Monday, April 16, 2012

Reading Roundup

Bitterblue (Graceling Realm, #3)Bitterblue (ARC 5/1) by Kristin Cashore

I read this last month and somehow I forgot to post about it—how could I do that? I just adore with world and writing of Kristin Cashore. She is one of the best fantasy writers out there and the long-awaited Bitterblue did not disappoint. It’s set as Queen Bitterblue is really beginning to take charge and rule after her father, King Leck’s, disastrous reign. Her advisors have secrets; the people’s minds are still muddled. The kingdom is a mess and Bitterblue has to somehow figure it all out. Btterblue is a well-developed and sympathetic character, the romance is handled extremely well, and I loved the details about codes. This wasn’t my favorite novel in the Graceling realm (Graceling will always remain on top), though, because it was a bit long and meandering. The novel was really about Bitterblue figuring out what she didn’t know she didn’t know; and it goes without saying that that’s a difficult thing to write about! Luckily, as I mentioned before, I just want to live in this world so any slight flaws are easily forgiven. A recommended read.

Variant (Variant, #1)Variant by Robinson Wells

I read this book for a Harper-sponsored book club but only got about a third of it read before the discussion. Normally when that happens I just say “oh well” and move onto the next book I need to read. But for Variant I had to read it! It’s a great boarding school story that is actually told from a boy’s point of view which is so fresh. And the twist? I totally didn’t see it coming! There was a great mix of action, romance, and mystery in this book and I look forward to reading the sequel. A recommended read.

The Name of the Star (Shades of London, #1)

The Name of the Star by Maureen Johnson

When Rory moves from Louisiana to a boarding school in London she doesn’t expect for a Jack the Ripper copycat to begin murdering victims in her neighborhood. (Spoilers head!) She especially doesn’t expect to see the murderer when sneaking out of school one night and become the star witness in the case. But Rory’s friend Jazza didn’t see anyone there and soon Rory is seeing lots of people that no one else can. When a third roommate shows up and Rory discovers that she’s an undercover cop—for ghosts—her whole life is turned upside down. Joining the ghost hunters Rory confronts the Jack the Ripper copycat ghost and succeeds in sending him away to the afterlife. My feelings on this book are surprisingly neutral. There are definitely some strong moments; Rory is an authentic teen (she and I literally had one of the same concerns before living in London!) and her friendship with Jazza felt so real. They were a great pair. The setting was well described, the pacing was quirk, and the language enjoyable. There were a few questionable elements, though. First, as soon as the undercover cop entered the book (roughly halfway through) Jazza is relegated to the background. Although ghost hunting is cooler than roommate-bonding Jazza was such an authentic character I really missed her. It felt very odd that such a major character in the first half could so quickly become a minor character in the second half. Secondly, there were brief sections from other point of views; adults (nurse, researcher, techie) who had something to do with the Jack the Ripper case. The book even opened with one of these sections. It was jarring to get these brief sections from other points of view; although the information they gave the reader enhanced the reader’s understanding of the situation it wasn’t necessary information and could have be presented through Rory listening to the news, for example. This is a new direction for Maureen Johnson and is missing the quirkiness I loved in Thirteen Little Blue Envelopes. A good comp for this is a ghost-paranormal-with-slight-historical-bend the Haunting Emma series by Lee Nichols which I think is stronger than this title. However, I love London so any book that brings the city to life as much as I did is a fun pick. And the cover is fantastic!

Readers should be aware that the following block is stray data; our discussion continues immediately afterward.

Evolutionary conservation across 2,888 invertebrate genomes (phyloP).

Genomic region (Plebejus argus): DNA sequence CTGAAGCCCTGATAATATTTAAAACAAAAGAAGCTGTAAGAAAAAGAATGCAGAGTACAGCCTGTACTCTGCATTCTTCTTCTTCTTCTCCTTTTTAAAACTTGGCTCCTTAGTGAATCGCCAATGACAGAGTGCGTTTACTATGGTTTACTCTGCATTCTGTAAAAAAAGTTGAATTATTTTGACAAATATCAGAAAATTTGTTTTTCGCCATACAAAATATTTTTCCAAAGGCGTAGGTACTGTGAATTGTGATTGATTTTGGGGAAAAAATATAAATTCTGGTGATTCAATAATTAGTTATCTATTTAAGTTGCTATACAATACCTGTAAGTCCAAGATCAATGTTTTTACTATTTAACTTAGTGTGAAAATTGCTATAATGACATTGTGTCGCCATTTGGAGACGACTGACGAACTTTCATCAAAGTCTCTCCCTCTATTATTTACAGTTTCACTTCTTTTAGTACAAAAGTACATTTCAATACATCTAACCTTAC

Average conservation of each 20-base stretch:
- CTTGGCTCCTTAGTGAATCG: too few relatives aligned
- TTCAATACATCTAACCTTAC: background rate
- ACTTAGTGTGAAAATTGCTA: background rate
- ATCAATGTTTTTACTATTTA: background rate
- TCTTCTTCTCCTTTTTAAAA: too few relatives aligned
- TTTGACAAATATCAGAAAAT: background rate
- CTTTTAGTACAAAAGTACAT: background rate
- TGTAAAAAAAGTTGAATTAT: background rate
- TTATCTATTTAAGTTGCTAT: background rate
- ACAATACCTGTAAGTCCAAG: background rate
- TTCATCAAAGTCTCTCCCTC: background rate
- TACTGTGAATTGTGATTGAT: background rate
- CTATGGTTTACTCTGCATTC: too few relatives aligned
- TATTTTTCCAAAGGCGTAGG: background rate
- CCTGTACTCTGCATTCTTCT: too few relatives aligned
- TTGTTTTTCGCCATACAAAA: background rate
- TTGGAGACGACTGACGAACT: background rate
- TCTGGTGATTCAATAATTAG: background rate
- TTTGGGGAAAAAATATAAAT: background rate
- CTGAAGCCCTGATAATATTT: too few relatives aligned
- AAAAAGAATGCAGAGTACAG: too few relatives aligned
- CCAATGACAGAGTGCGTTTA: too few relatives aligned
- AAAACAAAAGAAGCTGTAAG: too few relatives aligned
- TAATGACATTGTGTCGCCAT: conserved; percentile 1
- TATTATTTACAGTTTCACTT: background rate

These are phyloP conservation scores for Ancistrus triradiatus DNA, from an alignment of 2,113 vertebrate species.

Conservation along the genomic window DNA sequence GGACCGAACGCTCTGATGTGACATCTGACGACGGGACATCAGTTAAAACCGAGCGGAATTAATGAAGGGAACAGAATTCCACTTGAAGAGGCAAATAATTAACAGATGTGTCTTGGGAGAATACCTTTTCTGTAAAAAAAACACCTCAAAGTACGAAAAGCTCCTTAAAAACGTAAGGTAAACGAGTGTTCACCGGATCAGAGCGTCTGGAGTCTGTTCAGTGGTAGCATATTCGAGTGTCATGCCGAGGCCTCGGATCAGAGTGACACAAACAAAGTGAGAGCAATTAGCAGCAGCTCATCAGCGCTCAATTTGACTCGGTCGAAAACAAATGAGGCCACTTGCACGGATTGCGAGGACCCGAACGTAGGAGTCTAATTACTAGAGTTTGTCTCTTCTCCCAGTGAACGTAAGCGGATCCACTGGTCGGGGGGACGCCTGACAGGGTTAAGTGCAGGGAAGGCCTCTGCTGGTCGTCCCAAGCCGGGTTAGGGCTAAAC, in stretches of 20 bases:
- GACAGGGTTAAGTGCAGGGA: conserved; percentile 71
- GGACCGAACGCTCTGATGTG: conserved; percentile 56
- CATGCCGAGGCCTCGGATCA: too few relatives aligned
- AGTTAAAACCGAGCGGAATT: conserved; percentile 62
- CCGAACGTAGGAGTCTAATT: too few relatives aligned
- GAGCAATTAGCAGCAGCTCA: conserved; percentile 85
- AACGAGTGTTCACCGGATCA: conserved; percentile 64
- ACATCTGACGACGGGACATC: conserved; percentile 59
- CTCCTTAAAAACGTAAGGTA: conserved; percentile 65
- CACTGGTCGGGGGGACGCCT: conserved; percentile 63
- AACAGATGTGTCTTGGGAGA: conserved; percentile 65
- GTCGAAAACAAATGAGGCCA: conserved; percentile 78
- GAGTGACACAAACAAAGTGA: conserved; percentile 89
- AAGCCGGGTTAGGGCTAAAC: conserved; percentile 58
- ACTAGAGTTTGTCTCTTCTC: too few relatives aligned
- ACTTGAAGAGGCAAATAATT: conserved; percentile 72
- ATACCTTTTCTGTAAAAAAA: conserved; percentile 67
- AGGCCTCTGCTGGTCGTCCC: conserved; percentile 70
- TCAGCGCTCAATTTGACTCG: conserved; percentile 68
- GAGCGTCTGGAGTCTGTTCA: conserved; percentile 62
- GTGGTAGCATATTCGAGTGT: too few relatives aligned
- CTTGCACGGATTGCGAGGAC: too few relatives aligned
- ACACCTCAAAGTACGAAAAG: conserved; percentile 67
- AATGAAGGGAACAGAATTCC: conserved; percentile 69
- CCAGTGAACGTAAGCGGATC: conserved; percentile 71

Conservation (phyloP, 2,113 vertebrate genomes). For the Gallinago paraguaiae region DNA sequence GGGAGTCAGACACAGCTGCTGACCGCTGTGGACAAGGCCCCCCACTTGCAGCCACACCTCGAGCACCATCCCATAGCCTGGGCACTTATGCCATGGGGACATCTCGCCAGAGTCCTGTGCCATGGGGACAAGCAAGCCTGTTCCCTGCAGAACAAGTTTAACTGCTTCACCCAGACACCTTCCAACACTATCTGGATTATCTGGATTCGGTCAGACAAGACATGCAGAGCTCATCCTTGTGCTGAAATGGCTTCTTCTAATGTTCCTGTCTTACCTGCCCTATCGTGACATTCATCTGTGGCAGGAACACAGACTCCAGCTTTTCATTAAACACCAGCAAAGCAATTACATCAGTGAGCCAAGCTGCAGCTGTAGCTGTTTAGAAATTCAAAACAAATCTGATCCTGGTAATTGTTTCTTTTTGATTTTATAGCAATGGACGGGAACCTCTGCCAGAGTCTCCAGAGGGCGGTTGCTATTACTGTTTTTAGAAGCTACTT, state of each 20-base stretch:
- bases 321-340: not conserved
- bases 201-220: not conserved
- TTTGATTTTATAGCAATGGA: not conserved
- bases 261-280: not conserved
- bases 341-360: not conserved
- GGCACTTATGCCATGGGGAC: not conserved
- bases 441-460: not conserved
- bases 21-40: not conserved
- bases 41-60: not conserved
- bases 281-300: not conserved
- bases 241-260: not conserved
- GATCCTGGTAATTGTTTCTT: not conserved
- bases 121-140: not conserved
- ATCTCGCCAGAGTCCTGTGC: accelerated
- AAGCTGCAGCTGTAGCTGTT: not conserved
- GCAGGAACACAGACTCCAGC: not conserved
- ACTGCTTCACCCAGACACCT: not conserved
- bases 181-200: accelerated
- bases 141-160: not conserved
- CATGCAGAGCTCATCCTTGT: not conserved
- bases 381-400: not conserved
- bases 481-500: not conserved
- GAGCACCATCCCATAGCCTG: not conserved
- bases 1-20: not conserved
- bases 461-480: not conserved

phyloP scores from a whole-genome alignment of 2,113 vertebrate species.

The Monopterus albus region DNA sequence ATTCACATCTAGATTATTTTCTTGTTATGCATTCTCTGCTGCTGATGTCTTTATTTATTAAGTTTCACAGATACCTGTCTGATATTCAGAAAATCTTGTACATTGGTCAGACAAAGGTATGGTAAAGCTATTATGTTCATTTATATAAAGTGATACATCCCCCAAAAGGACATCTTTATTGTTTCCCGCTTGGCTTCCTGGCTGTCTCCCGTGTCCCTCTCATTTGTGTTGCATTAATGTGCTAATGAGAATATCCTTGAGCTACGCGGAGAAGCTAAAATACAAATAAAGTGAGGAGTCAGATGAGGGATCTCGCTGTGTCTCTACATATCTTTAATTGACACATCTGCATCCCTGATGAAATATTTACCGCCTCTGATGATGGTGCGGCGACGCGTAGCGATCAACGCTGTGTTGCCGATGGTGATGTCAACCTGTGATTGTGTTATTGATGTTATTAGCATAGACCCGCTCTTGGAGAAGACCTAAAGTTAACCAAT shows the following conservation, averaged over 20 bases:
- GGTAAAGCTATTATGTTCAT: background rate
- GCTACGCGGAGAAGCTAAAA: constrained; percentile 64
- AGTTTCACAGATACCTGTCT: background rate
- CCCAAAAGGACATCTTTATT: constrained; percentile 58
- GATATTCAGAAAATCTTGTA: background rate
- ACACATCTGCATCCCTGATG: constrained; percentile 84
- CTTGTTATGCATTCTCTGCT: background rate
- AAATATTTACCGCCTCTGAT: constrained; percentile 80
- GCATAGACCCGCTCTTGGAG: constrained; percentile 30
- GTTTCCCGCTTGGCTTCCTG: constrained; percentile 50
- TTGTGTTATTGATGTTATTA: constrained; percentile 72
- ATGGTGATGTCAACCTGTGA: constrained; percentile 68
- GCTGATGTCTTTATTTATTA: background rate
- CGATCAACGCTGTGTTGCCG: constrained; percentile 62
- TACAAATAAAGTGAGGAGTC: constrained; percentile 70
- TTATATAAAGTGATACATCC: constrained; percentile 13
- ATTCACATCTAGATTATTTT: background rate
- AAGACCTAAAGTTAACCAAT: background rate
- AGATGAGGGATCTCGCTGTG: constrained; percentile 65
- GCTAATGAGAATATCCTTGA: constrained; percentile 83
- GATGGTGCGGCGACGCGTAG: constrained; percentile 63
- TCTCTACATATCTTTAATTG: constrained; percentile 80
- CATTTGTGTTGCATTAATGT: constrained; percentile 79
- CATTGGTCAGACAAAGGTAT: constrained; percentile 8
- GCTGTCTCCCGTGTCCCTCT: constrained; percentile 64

The Moves Make the ManThe Moves Make the Man by Bruce Brooks

This is an engaging tween coming-of-age story about friendship and responsibly set on a backdrop of basketball. Jerome, an African American boy in the 1970s South, thinks he can handle everything—but when he’s the only black kid to integrate the schools he meets Bix, a troubled while boy with plenty of problems. As Jerome struggled through several problems, including his mother’s hospitalization, he tries to figure out Bix. The boys bond over basketball and form a tentative friendship.
The style of narration is sure to capture readers, especially reluctant readers, because the first chapter tells of what is to come with Jerome breaking into Bix’s house and telling readers that Bix has disappeared. This is a great hook and the rest of the book is spent as a flashback showing Jerome and Bix’s growing friendship. The issues, quick writing, and basketball backdrop, and 1985 Newbery Honor are sure to keep this book popular in classroom.

I can’t tell you have many people both inside and out of the industry have recommended this middle grade fantasy series. And all those people were so right—the world building of this book is such a delightful mix of contemporary London and true fantasy elements. The story centers on neglected but extremely talented magician’s apprentice Nathaniel who has raised a djinni to extract revenge on a powerful magician by stealing a powerful amulet. Multiple adventures ensue and Nathaniel even ends up saving the Prime Minister. One of the most charming elements of this book was the first person narrative of the djinni, which includes many irreverent comments, often in the footnotes. A recommended read.

Full Manuscripts: 8